Augustine Peter, an IES 1982 batch officer currently posted as Director General at the Petroleum Planning and Analysis Cell (PPAC), talks in an exclusive interview. Excerpts:
In what capacity do you currently serve with the IES?
I am currently Director General at the Petroleum Planning and Analysis Cell (PPAC), in the Union Ministry of Petroleum and Natural Gas and responsible for administering subsidies on petroleum products – diesel, kerosene and LPG, keeping a track of and analysing price and market trends at the national and international levels in respect of oil and gas, especially crude and products. PPAC also projects demand, consumption and supply for crude and products and maintains a data base of the petroleum sector.
How do you see IES contribute to the growth of Indian economy?
The formation of IES was in the context of India launching herself on the path of economic development in the early 1950s. The economy has since traveled a long way passing through the phases of control, decontrol and economic liberalisation. Controls have been replaced by regulation in many areas, with all its attendant challenges. Competition is being pushed to the central stage, though currently with a number of limitations. The role of economists is ever growing.
Does final policy reflect on the quality of advice given by the IES?
Economic advice comes from different channels and in different contexts. IES officers may not be able to get their views heard at the highest level on some occasions. However, the silver lining is that the government system provides opportunities for officers at all levels to express their views. There are ministers who take the views of officers irrespective of their grade. One example in the current government is Union Finance P Chidambaram, under whom I had the opportunity to work. Your ability to argue out your case is what matters most.
Sometimes there could be poor government decisions in contrast to advice offered by you. Did you then feel frustrated?
Over time one learns to live with such experiences. Any officer who continues to hold a view that is not heeded by the government while taking decisions, would only find himself painted into a corner. Unless the decision is extremely retrograde and damaging India’s economic interests, there is no point continuing to resist such a policy change. However, the officer has opportunities to bring it to the notice of the political boss the advantages that would have accrued if his advice were heeded.
Does the advice reflect practical concerns or political ideology of the ruling party?
Decision making in a democratic set up is largely political in nature. Advice given has to keep in view the ideology of the government in power, coalition constraints, the manifestos of the parties supporting the government in power (in case of a coalition), the ability of the people of the country to absorb changes etc. No politician worth the name would appreciate any impractical but text book-wise sounds economic advice. That is why a successful government economist has to be normally more skillful than a professional economist. The same economist may have to come out with different solutions when different political parties are in power. In fact, there is no single economic path to development. Consistently following a path which has no inherent contradictions is what would help. Fortunately in recent years governments at the centre have been following economic policies broadly in the same direction.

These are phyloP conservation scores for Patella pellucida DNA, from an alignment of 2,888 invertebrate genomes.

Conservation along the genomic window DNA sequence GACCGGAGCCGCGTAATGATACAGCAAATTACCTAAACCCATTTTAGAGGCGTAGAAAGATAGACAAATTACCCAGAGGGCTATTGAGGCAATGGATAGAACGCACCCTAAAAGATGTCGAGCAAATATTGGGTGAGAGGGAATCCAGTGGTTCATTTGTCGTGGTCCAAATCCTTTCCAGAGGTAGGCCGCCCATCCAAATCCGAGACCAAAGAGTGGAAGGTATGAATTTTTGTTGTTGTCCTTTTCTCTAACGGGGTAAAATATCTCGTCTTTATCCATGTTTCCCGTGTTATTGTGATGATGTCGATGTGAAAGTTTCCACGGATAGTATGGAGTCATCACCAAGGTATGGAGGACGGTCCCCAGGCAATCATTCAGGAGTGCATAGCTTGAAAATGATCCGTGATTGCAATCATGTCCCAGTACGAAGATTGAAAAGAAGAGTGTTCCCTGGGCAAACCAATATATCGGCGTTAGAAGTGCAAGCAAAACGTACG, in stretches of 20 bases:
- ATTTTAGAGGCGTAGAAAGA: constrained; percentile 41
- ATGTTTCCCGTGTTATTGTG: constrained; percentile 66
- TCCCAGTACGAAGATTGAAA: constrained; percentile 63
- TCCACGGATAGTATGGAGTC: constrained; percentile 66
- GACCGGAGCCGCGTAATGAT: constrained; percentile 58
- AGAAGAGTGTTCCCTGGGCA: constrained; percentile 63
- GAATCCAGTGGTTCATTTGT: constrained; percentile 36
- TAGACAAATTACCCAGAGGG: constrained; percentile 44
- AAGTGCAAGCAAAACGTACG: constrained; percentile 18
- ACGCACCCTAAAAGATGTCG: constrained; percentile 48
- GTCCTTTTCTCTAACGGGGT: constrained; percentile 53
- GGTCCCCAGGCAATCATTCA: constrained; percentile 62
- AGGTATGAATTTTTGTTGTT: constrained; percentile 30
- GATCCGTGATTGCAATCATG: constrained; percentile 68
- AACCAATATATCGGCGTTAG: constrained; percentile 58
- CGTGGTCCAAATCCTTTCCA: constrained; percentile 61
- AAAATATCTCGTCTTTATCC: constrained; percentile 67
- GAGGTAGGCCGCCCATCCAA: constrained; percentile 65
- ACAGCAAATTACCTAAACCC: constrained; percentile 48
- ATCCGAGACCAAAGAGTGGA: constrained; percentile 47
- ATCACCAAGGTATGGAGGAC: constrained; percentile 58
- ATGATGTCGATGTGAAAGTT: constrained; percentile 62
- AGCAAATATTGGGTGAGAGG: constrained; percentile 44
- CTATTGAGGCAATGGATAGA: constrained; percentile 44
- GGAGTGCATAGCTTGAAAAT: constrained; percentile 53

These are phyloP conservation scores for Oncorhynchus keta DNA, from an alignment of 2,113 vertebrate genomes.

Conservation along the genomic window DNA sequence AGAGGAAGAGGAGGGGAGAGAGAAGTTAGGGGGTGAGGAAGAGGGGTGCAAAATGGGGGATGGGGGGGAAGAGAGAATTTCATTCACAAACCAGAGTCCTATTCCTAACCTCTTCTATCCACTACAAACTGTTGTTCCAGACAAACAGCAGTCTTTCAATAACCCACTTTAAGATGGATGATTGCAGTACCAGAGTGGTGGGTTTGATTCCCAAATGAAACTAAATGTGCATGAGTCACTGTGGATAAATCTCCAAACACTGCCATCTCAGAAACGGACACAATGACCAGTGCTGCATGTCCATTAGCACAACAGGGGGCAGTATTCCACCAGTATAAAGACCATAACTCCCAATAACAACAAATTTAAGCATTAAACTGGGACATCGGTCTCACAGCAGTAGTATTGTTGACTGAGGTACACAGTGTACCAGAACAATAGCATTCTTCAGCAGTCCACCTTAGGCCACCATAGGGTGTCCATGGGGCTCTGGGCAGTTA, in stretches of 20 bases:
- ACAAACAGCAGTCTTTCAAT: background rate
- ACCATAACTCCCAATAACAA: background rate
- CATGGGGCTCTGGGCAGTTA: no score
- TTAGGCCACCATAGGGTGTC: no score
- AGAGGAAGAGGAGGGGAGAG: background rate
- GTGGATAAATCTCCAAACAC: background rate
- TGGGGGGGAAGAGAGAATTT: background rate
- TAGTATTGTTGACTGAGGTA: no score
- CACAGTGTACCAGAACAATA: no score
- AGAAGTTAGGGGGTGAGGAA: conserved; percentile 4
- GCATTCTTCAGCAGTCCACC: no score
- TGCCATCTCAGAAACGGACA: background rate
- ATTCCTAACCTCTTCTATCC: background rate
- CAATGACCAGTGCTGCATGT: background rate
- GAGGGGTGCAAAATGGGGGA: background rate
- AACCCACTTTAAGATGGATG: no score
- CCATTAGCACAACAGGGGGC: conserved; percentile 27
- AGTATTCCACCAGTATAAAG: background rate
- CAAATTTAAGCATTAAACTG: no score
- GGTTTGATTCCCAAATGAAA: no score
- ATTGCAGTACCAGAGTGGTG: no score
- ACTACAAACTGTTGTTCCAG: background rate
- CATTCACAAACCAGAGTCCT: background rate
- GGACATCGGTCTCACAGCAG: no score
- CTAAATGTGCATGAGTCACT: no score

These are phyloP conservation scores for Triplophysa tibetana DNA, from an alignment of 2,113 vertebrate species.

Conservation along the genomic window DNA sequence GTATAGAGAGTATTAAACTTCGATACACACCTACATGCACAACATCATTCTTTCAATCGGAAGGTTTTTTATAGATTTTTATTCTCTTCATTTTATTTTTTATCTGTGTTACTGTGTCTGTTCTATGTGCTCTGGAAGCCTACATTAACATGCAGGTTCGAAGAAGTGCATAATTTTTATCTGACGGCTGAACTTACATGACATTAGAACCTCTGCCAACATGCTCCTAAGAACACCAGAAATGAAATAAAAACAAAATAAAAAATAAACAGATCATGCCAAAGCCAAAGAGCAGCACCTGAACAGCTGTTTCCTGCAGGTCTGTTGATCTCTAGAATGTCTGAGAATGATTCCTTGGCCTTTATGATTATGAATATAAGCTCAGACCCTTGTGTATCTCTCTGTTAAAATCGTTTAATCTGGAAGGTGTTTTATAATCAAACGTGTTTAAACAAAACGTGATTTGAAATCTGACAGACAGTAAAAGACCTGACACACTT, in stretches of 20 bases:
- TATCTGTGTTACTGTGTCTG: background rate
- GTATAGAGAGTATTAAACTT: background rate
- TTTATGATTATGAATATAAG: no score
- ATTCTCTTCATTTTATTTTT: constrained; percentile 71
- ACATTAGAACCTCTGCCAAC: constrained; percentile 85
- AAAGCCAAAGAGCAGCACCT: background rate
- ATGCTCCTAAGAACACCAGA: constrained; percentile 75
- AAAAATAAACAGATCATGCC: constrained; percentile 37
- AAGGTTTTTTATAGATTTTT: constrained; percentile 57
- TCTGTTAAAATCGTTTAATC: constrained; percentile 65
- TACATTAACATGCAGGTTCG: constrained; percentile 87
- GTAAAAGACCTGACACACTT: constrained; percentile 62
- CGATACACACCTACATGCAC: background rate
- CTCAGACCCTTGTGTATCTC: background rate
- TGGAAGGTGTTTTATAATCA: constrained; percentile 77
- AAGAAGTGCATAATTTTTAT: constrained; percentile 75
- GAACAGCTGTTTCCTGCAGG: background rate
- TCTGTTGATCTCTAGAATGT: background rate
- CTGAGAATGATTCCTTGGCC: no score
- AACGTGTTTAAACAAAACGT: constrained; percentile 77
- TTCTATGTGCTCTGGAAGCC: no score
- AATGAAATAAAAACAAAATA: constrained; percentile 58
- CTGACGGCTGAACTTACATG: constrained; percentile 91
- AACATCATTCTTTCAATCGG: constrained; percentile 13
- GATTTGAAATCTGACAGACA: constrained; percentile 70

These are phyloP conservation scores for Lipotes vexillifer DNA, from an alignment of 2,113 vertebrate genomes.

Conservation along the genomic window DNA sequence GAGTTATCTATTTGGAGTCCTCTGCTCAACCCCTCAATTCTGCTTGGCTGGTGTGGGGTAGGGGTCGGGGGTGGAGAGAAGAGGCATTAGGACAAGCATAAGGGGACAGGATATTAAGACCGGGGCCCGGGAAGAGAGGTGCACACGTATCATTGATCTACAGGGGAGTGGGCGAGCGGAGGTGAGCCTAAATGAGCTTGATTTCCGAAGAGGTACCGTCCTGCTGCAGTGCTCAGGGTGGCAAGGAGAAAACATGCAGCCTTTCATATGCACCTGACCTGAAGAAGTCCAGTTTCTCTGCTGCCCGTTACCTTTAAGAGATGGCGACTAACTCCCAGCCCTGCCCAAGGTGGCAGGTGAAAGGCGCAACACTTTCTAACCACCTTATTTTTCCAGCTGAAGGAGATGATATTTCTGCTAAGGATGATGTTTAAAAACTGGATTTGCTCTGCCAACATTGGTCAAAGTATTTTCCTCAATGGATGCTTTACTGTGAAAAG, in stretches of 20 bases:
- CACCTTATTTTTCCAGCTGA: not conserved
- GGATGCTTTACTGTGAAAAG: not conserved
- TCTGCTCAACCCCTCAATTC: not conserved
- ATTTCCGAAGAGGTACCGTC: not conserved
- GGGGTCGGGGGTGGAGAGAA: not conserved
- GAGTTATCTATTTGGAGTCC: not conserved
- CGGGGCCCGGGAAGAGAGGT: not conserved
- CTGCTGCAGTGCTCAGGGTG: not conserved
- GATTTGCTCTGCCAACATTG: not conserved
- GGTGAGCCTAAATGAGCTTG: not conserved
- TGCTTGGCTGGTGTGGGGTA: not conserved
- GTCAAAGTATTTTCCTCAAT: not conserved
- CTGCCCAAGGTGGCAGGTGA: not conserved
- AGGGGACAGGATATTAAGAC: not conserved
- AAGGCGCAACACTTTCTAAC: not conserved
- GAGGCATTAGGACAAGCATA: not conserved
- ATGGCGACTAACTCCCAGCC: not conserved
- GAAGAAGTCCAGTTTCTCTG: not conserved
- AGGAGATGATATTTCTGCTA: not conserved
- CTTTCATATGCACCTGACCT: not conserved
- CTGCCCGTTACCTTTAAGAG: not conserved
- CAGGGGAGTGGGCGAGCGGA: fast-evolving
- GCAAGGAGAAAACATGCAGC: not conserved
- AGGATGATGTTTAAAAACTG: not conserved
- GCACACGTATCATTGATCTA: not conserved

How much of your inputs actually go into policy making?
The process of economic policy making is very complex and is based on data and economic insight. Inputs are like droplets. Most of the policies that are taken up for implementation may have been thought of at some time in the past. Many suggestions you make today may be judged to be too early for the country or may not be implementable at this point of time given the political, social or global environment. At a later date this may be taken up, may be by the same government or may by another government. The issue of FDI in retail, for example, has been in the making for a long time. Think of the Companies Act Amendment Bill. Many of the economic reforms that are pending approval have been thought of and mooted years back, in many cases by different political parties.
What improvements do you suggest for the IES?
IES officers have to learn to be more visible, by articulating their views within government as well as in academic and intellectual fora. Exposure to economic administration at the state and district level would be useful. There has, in fact, been demand from various states for the services of IES officers, which could not be met because of various reasons. States like Madhya Pradesh, Goa, UP, Karnataka, Kerala and Tamil Nadu have been using the services of IES officers. The way forward lies in making IES an All India Service. This would enable making them available to state governments, the services of economists who have exposure to central government working as well. Representation of IES officers at senior levels in economic ministries with more responsibilities related to decision making would also need to be considered.